As for who and what to allow, it’s up to you. I left Do Not Disturb as my nuclear option—no people or apps allowed—which I intend to use for short periods (meetings, meditations, etc.). I do, however, allow alerts from repeated calls, a setting that’s on by default. I’ve told close friends and family that if they need to reach me urgently, call twice.

Disable or quickly re-enable Focus from the lock screen by long-pressing the icon underneath the date.PHOTO: WSJ
Using Focus

Quickly enable Focus modes. The fastest way is with your voice: “Hey Siri, turn on Work Focus.” Or, on iPhone and iPad, swipe down from top right to expand the Control Center, then long-press Focus to turn on one of your customized profiles. Tap the ellipses to set a duration, such as one hour or until this evening. If you have a home- or office-specific profile, the GPS-related “Until I leave this location” option is useful. If you don’t set a duration, the Focus will remain on until you disable it manually.

To disable Focus from the lockscreen, long-press the lit-up icon underneath the date and tap on the active profile.

On a Mac, click on Control Center from the menu bar (next to the date and time), hover over Focus, click the > arrow, and select your desired profile.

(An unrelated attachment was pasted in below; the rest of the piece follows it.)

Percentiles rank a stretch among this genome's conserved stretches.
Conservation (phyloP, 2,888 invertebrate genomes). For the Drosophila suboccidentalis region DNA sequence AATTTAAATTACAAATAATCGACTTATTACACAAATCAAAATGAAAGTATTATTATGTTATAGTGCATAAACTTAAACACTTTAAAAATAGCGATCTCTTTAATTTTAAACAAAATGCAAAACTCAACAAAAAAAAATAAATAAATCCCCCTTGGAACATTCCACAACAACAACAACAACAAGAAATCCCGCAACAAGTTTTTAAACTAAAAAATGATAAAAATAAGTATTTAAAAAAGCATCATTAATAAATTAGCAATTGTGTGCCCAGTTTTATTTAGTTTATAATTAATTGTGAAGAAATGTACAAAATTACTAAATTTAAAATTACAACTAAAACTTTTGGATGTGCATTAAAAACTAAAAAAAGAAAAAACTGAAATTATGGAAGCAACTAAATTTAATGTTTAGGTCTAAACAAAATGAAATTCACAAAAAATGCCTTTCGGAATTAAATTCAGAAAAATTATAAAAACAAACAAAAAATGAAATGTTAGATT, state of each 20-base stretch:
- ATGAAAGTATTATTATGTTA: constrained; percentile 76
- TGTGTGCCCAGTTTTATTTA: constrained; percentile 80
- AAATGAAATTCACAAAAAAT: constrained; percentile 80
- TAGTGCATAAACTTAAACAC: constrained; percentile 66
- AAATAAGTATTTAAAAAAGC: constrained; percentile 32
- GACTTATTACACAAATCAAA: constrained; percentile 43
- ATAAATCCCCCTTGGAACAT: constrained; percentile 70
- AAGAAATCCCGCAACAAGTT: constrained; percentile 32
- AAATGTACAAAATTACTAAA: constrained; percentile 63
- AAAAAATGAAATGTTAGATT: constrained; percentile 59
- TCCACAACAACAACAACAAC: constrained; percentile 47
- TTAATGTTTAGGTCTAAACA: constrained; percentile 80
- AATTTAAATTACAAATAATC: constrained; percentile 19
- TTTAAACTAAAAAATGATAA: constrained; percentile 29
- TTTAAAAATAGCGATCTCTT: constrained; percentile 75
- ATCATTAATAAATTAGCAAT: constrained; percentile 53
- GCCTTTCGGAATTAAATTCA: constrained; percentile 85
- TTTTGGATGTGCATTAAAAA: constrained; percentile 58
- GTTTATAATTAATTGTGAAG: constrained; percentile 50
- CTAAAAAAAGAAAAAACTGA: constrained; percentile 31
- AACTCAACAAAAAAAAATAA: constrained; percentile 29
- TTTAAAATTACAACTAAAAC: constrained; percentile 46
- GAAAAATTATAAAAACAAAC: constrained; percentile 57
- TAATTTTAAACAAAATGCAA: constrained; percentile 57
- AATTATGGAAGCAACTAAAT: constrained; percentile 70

It’s important to know what Focus isn’t. The feature can mute nonessential notifications, but it won’t save you from falling down a Reddit or Instagram well. For that, you need Downtime, which shuts off all apps except those specified under Screen Time’s Always Allowed setting. For maximum effectiveness, Apple should really pair Downtime and Focus together, but that’s a discussion for another time.

Finally, another quick way to improve notification madness is Notification Summary, also new in iOS 15. It gives you a daily digest of nonessential notifications. In Settings, go to Notifications, then tap Scheduled Summary to enable it. You can schedule one or multiple digests a day, and it doesn’t sync across iPhone and iPad. This is another feature I wish worked in sync with Focus. It’d be great to get a summary of what you missed while you were focusing.

Write to Nicole Nguyen at